Expanding the Boundaries of Patient Care
Since current facilities were not originally designed for today’s multidisciplinary approach to care, in which teams of specialists in related medical areas co-locate and collaborate on a patient’s examination, diagnosis and treatment plan, Mass General embarked on a major two-phase clinical expansion program. Phase I – the Yawkey Center for Outpatient Care — opened in October 2004. It houses outpatient services in cardiology, orthopaedics, women’s health, pediatrics and the new Cancer Center, where all outpatient cancer services are centrally delivered. We are now in the construction stage of Phase II — the Lunder Building, which will address specific needs of the hospital’s emergency services, radiation oncology, radiology, inpatient and outpatient surgery and related support procedures, and acute and intensive care inpatient capacity.
Critical Needs Addressed in the Lunder Building
The new Building for the Third Century of MGH Medicine will be a state-of-the-art outpatient and inpatient facility. An expanded Radiation Oncology unit will be located below ground to accommodate the special needs of radiation oncology. With 10 floors above ground, the building will house an expanded Emergency Department, three floors of integrated inpatient and outpatient services including operating rooms and imaging rooms and five acute care and intensive care inpatient floors.
The building will connect directly to the Yawkey Center for Outpatient Care and the core campus to ensure patient ease of access and physician and nurse efficiency. It will be built to accommodate new and evolving medical technologies ensuring that our patients will have access to cutting edge care.
Offering a very visible and highly functional improvement to the overall hospital, the Lunder Building will feature a fully reorganized emergency services area. A multi-million dollar gift from renowned business leader, philanthropist and Mass General friend Sumner Redstone will make possible the enhanced Sumner M. Redstone Emergency Department. This world-class department will be bolstered by a protected emergency entrance, providing a weather-shielded environment for patients arriving at Mass General by ambulance. It also will feature amply expanded space to benefit Emergency Department patients, families, clinicians and staff. The Emergency Department handled approximately 78,000 visits last year, and historically more than half of the inpatient admissions to Mass General come via the Emergency Department.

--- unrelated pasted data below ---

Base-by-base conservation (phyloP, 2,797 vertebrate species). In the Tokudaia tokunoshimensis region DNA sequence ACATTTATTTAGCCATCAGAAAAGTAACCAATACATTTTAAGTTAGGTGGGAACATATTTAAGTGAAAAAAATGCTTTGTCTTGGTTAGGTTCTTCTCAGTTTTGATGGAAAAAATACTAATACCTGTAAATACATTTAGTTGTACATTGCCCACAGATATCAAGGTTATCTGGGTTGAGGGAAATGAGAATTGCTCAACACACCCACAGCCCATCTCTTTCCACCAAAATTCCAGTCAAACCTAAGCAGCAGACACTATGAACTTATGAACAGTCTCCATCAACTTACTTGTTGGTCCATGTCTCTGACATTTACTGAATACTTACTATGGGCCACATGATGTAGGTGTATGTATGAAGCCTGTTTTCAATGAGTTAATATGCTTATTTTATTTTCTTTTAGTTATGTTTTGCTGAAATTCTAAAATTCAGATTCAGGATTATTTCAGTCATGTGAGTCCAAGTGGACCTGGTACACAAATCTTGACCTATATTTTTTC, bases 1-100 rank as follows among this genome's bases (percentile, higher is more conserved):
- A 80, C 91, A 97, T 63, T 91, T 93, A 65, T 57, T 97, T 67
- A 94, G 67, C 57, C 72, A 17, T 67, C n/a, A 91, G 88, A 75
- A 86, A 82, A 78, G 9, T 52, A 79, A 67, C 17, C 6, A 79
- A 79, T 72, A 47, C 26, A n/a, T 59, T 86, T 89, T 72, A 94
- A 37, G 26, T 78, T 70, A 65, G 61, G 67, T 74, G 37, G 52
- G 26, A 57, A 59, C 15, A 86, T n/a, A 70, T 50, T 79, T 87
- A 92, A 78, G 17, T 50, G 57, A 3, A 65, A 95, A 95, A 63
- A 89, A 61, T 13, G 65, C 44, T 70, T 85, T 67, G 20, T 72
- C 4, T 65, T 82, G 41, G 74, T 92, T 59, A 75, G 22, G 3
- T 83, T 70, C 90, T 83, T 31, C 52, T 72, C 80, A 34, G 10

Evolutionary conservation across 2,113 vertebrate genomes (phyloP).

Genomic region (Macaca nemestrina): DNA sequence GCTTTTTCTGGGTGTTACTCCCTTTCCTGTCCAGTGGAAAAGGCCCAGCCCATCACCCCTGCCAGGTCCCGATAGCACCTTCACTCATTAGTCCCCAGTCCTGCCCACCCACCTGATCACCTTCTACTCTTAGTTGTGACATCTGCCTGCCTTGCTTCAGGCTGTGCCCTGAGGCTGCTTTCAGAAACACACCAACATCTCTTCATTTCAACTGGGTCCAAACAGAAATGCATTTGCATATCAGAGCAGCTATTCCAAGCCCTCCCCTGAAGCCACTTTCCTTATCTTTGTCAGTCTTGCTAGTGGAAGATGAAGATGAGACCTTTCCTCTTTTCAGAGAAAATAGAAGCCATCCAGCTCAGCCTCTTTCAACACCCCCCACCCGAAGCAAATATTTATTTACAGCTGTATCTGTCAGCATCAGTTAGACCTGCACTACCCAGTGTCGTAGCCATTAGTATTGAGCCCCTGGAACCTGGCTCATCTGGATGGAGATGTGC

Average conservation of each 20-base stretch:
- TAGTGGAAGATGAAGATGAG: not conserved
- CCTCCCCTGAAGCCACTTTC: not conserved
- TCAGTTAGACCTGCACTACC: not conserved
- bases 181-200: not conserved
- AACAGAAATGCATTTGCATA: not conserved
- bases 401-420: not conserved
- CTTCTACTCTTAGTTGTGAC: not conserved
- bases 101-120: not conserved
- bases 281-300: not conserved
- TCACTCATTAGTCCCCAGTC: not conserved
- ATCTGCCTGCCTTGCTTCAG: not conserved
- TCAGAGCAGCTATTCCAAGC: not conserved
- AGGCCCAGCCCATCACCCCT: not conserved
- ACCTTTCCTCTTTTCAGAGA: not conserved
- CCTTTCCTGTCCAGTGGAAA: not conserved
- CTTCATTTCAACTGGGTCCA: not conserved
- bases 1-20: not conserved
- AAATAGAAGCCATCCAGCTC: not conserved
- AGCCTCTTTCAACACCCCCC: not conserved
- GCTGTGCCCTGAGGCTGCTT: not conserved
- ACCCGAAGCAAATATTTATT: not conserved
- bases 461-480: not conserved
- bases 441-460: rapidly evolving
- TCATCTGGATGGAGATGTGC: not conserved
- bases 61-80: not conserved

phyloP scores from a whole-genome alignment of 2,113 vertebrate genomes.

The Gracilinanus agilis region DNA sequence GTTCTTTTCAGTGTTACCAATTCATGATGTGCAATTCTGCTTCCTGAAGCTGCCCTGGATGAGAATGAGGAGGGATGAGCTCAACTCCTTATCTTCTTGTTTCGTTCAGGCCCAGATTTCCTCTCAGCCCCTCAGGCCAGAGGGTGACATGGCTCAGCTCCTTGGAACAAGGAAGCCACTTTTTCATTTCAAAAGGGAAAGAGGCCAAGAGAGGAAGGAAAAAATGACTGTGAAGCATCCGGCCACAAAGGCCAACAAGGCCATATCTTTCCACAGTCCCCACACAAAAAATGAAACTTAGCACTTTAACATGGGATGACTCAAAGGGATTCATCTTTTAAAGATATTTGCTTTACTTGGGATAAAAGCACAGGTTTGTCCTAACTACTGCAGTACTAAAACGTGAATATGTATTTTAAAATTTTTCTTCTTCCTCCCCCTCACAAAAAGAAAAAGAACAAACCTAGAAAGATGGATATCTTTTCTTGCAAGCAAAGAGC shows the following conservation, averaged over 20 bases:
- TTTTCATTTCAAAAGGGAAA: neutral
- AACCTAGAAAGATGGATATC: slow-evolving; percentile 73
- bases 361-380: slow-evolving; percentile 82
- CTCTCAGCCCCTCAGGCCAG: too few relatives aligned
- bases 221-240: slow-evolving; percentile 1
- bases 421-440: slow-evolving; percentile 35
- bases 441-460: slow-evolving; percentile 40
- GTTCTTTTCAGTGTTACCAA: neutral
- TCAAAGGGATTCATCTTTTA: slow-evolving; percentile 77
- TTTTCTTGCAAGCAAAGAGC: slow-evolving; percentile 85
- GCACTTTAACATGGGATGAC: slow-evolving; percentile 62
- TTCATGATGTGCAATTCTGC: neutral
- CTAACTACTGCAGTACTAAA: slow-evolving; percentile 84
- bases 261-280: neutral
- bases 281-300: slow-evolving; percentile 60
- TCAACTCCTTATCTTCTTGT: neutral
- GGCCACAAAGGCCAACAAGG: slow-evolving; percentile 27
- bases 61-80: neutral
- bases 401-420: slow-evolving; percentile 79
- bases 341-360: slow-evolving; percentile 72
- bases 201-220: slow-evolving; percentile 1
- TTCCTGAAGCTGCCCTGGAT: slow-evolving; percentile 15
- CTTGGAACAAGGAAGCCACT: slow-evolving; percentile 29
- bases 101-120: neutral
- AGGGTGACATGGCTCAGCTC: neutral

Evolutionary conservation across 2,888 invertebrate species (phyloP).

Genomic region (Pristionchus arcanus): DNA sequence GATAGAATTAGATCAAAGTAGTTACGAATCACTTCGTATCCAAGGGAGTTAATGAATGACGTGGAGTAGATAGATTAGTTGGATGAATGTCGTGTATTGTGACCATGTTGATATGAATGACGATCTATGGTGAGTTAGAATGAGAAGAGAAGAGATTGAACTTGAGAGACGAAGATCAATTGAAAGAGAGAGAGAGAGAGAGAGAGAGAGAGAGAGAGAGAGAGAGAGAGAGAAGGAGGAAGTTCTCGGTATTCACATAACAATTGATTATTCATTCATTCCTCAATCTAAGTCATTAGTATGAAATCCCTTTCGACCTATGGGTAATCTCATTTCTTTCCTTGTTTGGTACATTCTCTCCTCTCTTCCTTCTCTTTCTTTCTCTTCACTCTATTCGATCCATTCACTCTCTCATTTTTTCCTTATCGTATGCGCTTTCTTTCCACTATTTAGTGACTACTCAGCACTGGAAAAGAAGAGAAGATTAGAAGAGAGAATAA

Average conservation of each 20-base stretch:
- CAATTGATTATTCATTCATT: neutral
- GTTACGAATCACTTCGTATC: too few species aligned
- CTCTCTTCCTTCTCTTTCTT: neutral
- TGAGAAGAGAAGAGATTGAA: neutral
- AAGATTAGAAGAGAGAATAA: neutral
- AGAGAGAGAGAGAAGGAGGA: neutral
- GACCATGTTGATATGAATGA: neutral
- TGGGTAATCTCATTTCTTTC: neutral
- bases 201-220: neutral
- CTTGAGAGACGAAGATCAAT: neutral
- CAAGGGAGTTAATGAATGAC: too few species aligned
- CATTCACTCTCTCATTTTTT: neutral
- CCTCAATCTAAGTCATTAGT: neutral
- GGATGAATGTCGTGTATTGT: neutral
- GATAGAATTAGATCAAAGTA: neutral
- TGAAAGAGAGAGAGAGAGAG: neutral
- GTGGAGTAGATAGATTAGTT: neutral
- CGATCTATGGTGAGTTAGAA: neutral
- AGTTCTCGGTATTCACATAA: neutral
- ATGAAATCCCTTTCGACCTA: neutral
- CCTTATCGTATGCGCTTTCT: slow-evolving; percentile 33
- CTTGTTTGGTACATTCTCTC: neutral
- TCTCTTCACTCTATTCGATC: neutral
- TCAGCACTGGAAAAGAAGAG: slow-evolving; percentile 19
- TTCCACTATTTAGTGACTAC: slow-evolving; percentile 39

The Radiation Oncology center will be redeveloped and expanded to accommodate the growing need for its services. The center — to be named the James M. and Ruth P. Clark Center for Radiation Oncology, thanks to a generous gift from two committed supporters — will be located next to the Francis H. Burr Proton Therapy Center to ensure patient ease of access and efficiencies in coordinating care to cancer patients undergoing radiation and proton beam therapies.
Three floors will be dedicated to inpatient and outpatient procedures. These floors will integrate operating rooms with pre- and post-operative services, such as radiology and imaging, to ensure efficient, timely and effective coordination of treatment.
The top five floors in the Lunder Building will house up to 150 acute and intensive care beds, with floors dedicated to cancer, neurology and neurosurgery patients. Because of the serious nature of these patients’ illnesses, all will be single patient rooms.
The building was constructed on the site of the old Clinics, Tilton and Vincent Burham Kennedy buildings. Design was by NBBJ Architecture, Turner Construction managed the construction. Programming consultants were Meredith Spear and Jerry Darby of Kurt Salmon Associates.